Other environmental groups, including the Sierra Club, have indicated their disapproval, stating that the bill includes “egregious non-starters” and would “vastly expand the permitting of destructive mining operations, as well as an expansion of fracked gas exports.”

While the bill supports emission-reducing initiatives like energy efficiency and renewable energy deployment, critics also caution that the political capital needed to pass a comprehensive energy bill such as the AEIA would be better allocated to a bill that addresses climate change and sets specific carbon emission reduction targets.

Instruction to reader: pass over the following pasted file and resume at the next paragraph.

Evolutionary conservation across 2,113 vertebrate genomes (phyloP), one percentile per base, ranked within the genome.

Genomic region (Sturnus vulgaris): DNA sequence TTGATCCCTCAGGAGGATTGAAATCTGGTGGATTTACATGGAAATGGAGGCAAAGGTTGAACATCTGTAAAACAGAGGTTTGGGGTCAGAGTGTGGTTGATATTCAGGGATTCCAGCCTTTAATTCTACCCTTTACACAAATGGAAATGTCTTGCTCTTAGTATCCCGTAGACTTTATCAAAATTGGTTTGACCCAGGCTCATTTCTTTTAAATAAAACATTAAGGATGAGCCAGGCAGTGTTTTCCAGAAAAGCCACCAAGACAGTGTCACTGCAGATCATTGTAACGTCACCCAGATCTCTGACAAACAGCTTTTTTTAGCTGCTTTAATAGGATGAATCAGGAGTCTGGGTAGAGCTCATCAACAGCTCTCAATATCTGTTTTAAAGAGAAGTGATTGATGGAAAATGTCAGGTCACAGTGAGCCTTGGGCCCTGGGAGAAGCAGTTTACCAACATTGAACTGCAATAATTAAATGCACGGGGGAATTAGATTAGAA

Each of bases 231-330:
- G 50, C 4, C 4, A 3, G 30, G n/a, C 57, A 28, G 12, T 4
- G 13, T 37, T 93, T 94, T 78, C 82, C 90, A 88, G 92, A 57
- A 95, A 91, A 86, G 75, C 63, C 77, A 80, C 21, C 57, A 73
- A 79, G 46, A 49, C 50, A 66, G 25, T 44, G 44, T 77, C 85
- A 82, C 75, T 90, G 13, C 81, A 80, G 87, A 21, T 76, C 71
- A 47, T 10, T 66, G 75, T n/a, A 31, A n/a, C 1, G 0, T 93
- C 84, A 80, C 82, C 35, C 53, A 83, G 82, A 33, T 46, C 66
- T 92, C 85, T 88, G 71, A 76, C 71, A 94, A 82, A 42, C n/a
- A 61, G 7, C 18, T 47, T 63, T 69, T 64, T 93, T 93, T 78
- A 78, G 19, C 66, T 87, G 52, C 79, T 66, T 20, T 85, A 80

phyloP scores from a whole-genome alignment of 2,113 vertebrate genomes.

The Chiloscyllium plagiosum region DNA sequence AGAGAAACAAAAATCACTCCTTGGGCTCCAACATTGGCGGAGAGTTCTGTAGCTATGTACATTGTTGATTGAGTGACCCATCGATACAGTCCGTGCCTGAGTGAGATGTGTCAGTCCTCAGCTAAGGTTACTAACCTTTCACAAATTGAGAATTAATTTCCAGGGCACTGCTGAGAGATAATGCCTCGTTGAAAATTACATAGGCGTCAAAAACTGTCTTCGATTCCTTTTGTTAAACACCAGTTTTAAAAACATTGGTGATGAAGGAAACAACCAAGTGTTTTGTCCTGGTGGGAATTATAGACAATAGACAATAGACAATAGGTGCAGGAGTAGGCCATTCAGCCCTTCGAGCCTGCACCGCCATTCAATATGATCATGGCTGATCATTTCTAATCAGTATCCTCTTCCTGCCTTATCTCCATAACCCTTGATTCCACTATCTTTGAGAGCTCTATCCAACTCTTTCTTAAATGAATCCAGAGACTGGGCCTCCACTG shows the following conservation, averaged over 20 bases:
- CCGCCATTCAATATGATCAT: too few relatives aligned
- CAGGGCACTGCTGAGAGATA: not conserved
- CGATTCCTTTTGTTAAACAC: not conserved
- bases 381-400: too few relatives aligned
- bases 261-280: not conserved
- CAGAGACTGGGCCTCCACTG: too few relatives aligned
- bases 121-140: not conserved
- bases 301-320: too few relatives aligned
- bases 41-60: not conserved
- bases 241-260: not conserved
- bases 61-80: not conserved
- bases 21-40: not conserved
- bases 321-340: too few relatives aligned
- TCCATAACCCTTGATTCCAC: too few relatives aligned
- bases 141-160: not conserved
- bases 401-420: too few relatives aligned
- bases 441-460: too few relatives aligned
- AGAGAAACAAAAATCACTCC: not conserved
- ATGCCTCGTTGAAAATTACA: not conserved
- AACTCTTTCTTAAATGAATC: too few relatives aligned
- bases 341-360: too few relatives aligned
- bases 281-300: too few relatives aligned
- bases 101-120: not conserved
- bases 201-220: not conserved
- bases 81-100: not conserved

Current Status

On Monday, March 9, lawmakers voted against ending debate on an updated version of the bill. Although this delays a swift passage of the original bill, continued debate would allow consideration of the approximately 220 amendments proposed to date.

Senator Murkowski now plans to “regroup and look for a path forward” for the AEIA, although remarking on the HFC amendment debate, she noted that “[i]t is beyond frustrating to have our bill, which contains priorities from more than 70 senators, held up by an unrelated dispute that was never part of our discussions in the lead-up to this floor process.”

It remains unclear how any energy bill emerging from the Senate would be received by the Democratic leadership in the House.

This information is provided by Vinson & Elkins LLP for educational and informational purposes only and is not intended, nor should it be construed, as legal advice.